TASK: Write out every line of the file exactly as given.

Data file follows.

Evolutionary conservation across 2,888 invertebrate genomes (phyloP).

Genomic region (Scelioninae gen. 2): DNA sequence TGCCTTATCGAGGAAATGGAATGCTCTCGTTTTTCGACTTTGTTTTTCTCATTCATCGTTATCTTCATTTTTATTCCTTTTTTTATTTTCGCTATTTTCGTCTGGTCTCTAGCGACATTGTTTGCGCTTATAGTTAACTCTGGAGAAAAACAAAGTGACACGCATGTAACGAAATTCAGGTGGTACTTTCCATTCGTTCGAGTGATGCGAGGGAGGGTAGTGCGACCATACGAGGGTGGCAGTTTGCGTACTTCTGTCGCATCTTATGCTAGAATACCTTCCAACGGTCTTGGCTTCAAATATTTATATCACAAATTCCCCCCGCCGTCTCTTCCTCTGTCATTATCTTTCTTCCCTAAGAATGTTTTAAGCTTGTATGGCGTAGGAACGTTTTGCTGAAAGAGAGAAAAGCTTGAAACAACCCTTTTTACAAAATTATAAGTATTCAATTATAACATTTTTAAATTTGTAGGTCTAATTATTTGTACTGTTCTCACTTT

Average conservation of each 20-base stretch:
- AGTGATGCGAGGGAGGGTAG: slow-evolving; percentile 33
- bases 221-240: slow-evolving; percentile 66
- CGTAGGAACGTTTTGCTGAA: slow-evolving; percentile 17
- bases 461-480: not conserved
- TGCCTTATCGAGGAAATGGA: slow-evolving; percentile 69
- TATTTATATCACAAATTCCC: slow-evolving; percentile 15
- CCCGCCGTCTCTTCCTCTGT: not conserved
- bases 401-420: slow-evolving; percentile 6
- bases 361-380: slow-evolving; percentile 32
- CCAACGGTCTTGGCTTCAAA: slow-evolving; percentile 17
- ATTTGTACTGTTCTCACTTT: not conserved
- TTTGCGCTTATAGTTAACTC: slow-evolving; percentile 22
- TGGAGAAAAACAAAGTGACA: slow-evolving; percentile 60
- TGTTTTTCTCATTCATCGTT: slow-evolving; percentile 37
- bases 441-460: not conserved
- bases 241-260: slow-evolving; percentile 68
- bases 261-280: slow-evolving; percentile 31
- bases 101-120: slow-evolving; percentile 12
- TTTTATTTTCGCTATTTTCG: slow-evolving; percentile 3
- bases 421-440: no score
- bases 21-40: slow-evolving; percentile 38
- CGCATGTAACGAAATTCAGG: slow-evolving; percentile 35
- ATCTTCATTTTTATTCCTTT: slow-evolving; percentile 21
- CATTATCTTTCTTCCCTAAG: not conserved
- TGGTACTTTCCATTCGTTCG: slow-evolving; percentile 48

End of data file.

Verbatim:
Evolutionary conservation across 2,888 invertebrate genomes (phyloP).

Genomic region (Scelioninae gen. 2): DNA sequence TGCCTTATCGAGGAAATGGAATGCTCTCGTTTTTCGACTTTGTTTTTCTCATTCATCGTTATCTTCATTTTTATTCCTTTTTTTATTTTCGCTATTTTCGTCTGGTCTCTAGCGACATTGTTTGCGCTTATAGTTAACTCTGGAGAAAAACAAAGTGACACGCATGTAACGAAATTCAGGTGGTACTTTCCATTCGTTCGAGTGATGCGAGGGAGGGTAGTGCGACCATACGAGGGTGGCAGTTTGCGTACTTCTGTCGCATCTTATGCTAGAATACCTTCCAACGGTCTTGGCTTCAAATATTTATATCACAAATTCCCCCCGCCGTCTCTTCCTCTGTCATTATCTTTCTTCCCTAAGAATGTTTTAAGCTTGTATGGCGTAGGAACGTTTTGCTGAAAGAGAGAAAAGCTTGAAACAACCCTTTTTACAAAATTATAAGTATTCAATTATAACATTTTTAAATTTGTAGGTCTAATTATTTGTACTGTTCTCACTTT

Average conservation of each 20-base stretch:
- AGTGATGCGAGGGAGGGTAG: slow-evolving; percentile 33
- bases 221-240: slow-evolving; percentile 66
- CGTAGGAACGTTTTGCTGAA: slow-evolving; percentile 17
- bases 461-480: not conserved
- TGCCTTATCGAGGAAATGGA: slow-evolving; percentile 69
- TATTTATATCACAAATTCCC: slow-evolving; percentile 15
- CCCGCCGTCTCTTCCTCTGT: not conserved
- bases 401-420: slow-evolving; percentile 6
- bases 361-380: slow-evolving; percentile 32
- CCAACGGTCTTGGCTTCAAA: slow-evolving; percentile 17
- ATTTGTACTGTTCTCACTTT: not conserved
- TTTGCGCTTATAGTTAACTC: slow-evolving; percentile 22
- TGGAGAAAAACAAAGTGACA: slow-evolving; percentile 60
- TGTTTTTCTCATTCATCGTT: slow-evolving; percentile 37
- bases 441-460: not conserved
- bases 241-260: slow-evolving; percentile 68
- bases 261-280: slow-evolving; percentile 31
- bases 101-120: slow-evolving; percentile 12
- TTTTATTTTCGCTATTTTCG: slow-evolving; percentile 3
- bases 421-440: no score
- bases 21-40: slow-evolving; percentile 38
- CGCATGTAACGAAATTCAGG: slow-evolving; percentile 35
- ATCTTCATTTTTATTCCTTT: slow-evolving; percentile 21
- CATTATCTTTCTTCCCTAAG: not conserved
- TGGTACTTTCCATTCGTTCG: slow-evolving; percentile 48